ACA-1: The COMMUNITY SAY FOR COMMUNITY NEEDS ACT
Cities, counties, and special districts face numerous challenges in funding important public infrastructure and housing projects for their communities. According to the Department of Housing & Community Development, in the last 10 years California has built an average of 80,000 homes per year when the need is approximately 180,000 per year to keep up with growth. The status of infrastructure in our state is similarly challenged, with stormwater management, transit development, park facilities, streets and roads, and broadband expansion all underfunded with limited options. Local officials must have a greater role in proposing and funding local needs that often do not rise to the top of regional, state, or federal funding lists.
The California Constitution currently requires a two-thirds threshold of voter approval at the local level for both General Obligation bonds and special taxes, regardless of what the city, county, or special district proposes to use the funds for. In 2018, an overwhelming majority of voters from Santa Cruz County, the City of Santa Rosa and City of San Jose supported three local measures totaling $714 million in dedicated funding for the production of affordable housing. However, even though each of these measures received strong majority support from voters (reaching at least 55% support), the policies failed to be passed into law owing to the severely restrictive two-thirds threshold needed to secure voter approval. Local revenue is an important component to create local affordable homes and can often be leveraged with five state and federal dollars for every one local dollar spent on a project. The two-thirds threshold cost these local communities an estimated $3.5 billion in new funding for affordable housing development when accounting for this state and federal match.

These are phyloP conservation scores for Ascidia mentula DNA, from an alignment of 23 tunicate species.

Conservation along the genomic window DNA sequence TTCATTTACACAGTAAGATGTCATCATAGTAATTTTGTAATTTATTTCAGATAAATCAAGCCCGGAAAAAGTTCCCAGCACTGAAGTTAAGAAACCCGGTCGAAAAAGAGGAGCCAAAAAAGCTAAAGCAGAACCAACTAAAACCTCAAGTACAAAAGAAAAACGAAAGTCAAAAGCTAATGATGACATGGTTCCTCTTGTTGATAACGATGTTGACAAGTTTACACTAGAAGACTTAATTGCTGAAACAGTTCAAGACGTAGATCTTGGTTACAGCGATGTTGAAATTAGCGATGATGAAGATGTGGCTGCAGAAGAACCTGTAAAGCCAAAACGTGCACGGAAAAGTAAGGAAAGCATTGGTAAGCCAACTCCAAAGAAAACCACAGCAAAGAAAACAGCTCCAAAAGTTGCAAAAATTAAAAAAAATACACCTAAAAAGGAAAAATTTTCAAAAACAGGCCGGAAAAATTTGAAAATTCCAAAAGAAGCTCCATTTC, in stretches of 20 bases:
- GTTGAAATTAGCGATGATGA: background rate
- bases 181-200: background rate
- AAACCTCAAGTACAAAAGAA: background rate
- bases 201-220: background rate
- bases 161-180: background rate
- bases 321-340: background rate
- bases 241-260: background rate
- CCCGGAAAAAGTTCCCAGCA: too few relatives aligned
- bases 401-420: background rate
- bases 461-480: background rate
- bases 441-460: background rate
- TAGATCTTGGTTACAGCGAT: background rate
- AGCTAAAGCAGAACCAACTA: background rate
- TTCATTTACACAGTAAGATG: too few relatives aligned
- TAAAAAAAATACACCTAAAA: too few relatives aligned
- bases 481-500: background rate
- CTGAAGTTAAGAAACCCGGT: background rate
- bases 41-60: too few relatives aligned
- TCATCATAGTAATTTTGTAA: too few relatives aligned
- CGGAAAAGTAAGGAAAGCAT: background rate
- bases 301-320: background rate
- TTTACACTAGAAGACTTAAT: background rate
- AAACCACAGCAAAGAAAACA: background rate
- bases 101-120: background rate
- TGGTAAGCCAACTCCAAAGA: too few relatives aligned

By providing local governments a more realistic financing option to increase affordable homes and to address the numerous local public infrastructure challenges cities, counties, and special districts are facing, ACA 1 will support local voters’ decision-making opportunities. ACA 1 will strengthen local communities and level the playing field and create parity with school districts so that cities, counties, and special districts have a viable financing tool to address critical community needs for affordable homes and public infrastructure. Local voters would still need to overwhelmingly support a bond or special tax (with 55%) in order for it to be approved, thus protecting voters’ control over how their tax dollars are spent. The bill also provides specific requirements for voter protection, public notice, and financial accountability.
CALL TO ACTION!
ACA 1 is being heard in the Assembly Appropriations Committee on Thursday, May 16. Please help support passage of this San Diego Housing Federation priority bill by letting our local representatives on the Appropriations Committee know of your support. Read and use SDHF's letter of support as a template here. Show your strong support for ACA 1 by submitting a letter or calling your lcoal representatives who sit on the Appropriations Committee:
Assemblymember Lorena Gonzalez, Chair
Email: Evan McLaughlin, Chief of Staff, Evan.McLaughlin@asm.ca.gov
Assemblymember Brian Maienschein, Committee Member
Email: Lance Witmondt, Chief of Staff, Lance.Witmondt@asm.ca.gov
Phone: (916) 319-2077
Let the members know that you support ACA 1 because:
- ACA 1 will help local governments place housing bond measures on the ballot, providing the crucial local funding that can draw down state and federal resources for affordable housing and leverage those investments
- ACA 1 will allow a supermajority of voters (55 percent) to approve lcoal measures aimed at addressing the affordable housing and homelessness crisis
- ACA 1 provides the San Diego region with tools to help ensure we receive our fair share of statewide affordable housing dollars